There are many styles of Japanese acupuncture. Kiiko Matsumoto Style or KMS acupuncture, is a system developed and practiced by Kiiko Matsumoto and is a fusion of several high‐level Japanese masters that she studied and mentored with, especially the late Master Nagano. She ultimately assimilated what she had learned from her various teachers and went on to create her own style. Kiiko is internationally renowned as a clinician, scholar and teacher with over 30 years of experience. Her unique system is taught around the world, including at the Harvard Medical School. Kiiko is widely regarded as a living master of acupuncture and her style is one of the most powerful being taught and practiced anywhere. She continues to develop and bring forward groundbreaking diagnostic and treatment approaches to the field of acupuncture.
How Does KMS Acupuncture Work?
In my practice it begins by asking questions such as: “Why is this person not getting better on their own?”, “What body systems are involved in this persons health imbalance?”, “What clues are in the patient’s health history?”, and “What acupuncture points would provide the most accurate information to the body to allow it to heal itself?” These questions are answered through palpation.
KMS acupuncture utilizes a highly refined system of palpation to evaluate, diagnose and assess the effectiveness of a proposed treatment. Palpation is the application of pressure on areas of the body to determine the presence or absence of discomfort as felt and reported by the patient. Such areas are considered ‘positive reflexes’ to the practitioner and are diagnostically significant, offering clues and information about why the patient is not well.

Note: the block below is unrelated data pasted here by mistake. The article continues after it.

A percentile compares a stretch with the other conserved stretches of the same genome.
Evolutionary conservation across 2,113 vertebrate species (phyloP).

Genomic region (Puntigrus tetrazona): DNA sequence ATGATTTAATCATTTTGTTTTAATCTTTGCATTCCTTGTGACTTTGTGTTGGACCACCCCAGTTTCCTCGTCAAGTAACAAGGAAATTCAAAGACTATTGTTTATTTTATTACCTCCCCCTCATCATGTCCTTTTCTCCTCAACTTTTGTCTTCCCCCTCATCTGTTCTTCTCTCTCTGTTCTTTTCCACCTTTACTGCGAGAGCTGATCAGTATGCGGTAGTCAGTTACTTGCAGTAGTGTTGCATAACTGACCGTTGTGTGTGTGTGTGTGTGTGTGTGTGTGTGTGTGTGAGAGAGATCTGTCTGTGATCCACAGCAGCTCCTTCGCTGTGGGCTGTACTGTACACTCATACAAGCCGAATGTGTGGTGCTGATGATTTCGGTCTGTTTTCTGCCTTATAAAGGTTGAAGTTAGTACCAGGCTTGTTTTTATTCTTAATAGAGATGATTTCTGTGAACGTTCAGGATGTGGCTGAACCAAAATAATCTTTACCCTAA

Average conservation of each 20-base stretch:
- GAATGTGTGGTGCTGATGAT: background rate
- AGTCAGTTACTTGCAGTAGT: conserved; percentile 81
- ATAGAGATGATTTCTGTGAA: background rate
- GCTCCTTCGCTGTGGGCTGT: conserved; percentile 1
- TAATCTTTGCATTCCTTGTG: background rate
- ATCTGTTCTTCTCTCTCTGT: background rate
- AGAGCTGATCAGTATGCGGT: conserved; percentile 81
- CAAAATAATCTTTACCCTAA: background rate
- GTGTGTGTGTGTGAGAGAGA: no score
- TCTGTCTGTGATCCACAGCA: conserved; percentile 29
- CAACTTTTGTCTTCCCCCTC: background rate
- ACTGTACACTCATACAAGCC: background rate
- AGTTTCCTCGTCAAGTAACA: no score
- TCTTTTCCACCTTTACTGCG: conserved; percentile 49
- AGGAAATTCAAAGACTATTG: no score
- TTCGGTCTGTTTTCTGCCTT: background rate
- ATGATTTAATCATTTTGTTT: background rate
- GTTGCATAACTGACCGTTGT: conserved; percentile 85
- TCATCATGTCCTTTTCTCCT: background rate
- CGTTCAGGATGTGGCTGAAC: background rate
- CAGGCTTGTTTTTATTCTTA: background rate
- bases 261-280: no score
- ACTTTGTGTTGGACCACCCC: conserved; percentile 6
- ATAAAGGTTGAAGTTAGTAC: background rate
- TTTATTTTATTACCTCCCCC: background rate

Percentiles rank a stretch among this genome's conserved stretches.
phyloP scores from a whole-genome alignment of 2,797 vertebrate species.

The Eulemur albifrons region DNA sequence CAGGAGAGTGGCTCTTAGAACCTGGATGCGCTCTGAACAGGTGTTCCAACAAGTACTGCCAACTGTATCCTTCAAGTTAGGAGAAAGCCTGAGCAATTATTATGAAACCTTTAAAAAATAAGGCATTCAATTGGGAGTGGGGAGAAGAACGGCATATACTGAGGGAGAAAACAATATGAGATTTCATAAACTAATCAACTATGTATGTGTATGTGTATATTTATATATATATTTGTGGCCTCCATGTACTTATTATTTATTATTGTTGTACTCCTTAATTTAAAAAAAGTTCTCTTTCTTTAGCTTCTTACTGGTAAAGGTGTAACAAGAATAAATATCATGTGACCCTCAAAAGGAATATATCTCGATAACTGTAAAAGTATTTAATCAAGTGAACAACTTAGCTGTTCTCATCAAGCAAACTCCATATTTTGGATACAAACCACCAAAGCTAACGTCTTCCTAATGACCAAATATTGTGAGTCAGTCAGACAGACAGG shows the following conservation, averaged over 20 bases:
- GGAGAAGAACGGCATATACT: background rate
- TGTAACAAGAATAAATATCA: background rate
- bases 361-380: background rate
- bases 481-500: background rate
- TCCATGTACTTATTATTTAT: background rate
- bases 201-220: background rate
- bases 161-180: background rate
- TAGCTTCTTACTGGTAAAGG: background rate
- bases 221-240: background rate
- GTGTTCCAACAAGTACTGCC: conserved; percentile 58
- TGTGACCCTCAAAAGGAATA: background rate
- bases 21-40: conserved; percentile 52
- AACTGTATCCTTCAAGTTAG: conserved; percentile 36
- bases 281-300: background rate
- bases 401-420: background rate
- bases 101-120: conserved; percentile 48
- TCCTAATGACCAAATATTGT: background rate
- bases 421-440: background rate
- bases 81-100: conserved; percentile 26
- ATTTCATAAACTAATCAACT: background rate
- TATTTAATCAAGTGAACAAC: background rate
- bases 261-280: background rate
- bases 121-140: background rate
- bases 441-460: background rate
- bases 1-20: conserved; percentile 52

Because areas of discomfort represent diagnostic information, a KMS practitioner uses palpation to create a sort of map of the patient’s weaknesses and imbalances. These ‘reflex areas’ are then compared against the patient’s primary complaints and health history, to determine the most effective treatment strategy. Then points are chosen and validated through palpation and symptom relief.
Needles are placed only after each point is verified. It is incumbent upon me as the practitioner to ensure that each point is doing something physiologically positive. Patients can expect to feel results in real‐time.
Through the skillful choice of the appropriate acupuncture points, the points provide ‘information’ to the body to allow it to heal itself. Releasing reflex areas and presenting symptoms restore the body to physiological balance.
The advantage of a palpation‐based system is that both the patient and the practitioner are aware when an area of discomfort or symptoms are being improved by the treatment. This is not the case with the acupuncture style that is taught at most schools of acupuncture in the United States.
How Does KMS Acupuncture Differ From TCM Acupuncture?
The following is a brief comparison of Kiiko Matstumoto Style (KMS) Japanese acupuncture and Traditional Chinese Medicine (TCM) style acupuncture. TCM is taught in most U.S. schools of acupuncture.
Kiiko Matsumoto Style
- Local and painful points never chosen for treatment – used only for evaluation of improvement of condition.
- All sensation at point of insertion is discouraged. Very gentle and shallow insertions are the rule. The patient should not notice that a needle has been placed.
- Extremely fine gauge needles with very shallow superficial insertions.
- Diagnosis based on patient’s history and empirical palpatory findings. Reflex zones and symptoms are diagnostically significant which informs the choice of appropriate acupuncture points to enable observable improvement in the patient’s condition.
- Point selection based on empirical palpatory findings, patient’s health history, symptoms and complaints — creating positive results in real‐time.
- Efficacy determined in real‐time based on immediate response of the patient’s body and chief complaints.
Traditional Chinese Medicine
- Local tender & painful areas considered for needling.
- Strong stimulation of needles and obtaining the
‘Qi sensation’ considered necessary (feeling of distention, achiness, discomfort).
- Thicker gauge needles and deeper insertions.
- Diagnosis based on tongue and pulse*, and patient’s health history, then diagnosing according to theoretical pattern differentiation.
- Point selection based on theory and textbook definitions of point actions and indications.
- Efficacy often determined by long‐term improvement.
*Pulse diagnosis is highly subjective, difficult to teach and therefore difficult to master. It can take many years to acquire the skill to be able to use pulse diagnosis accurately & effectively.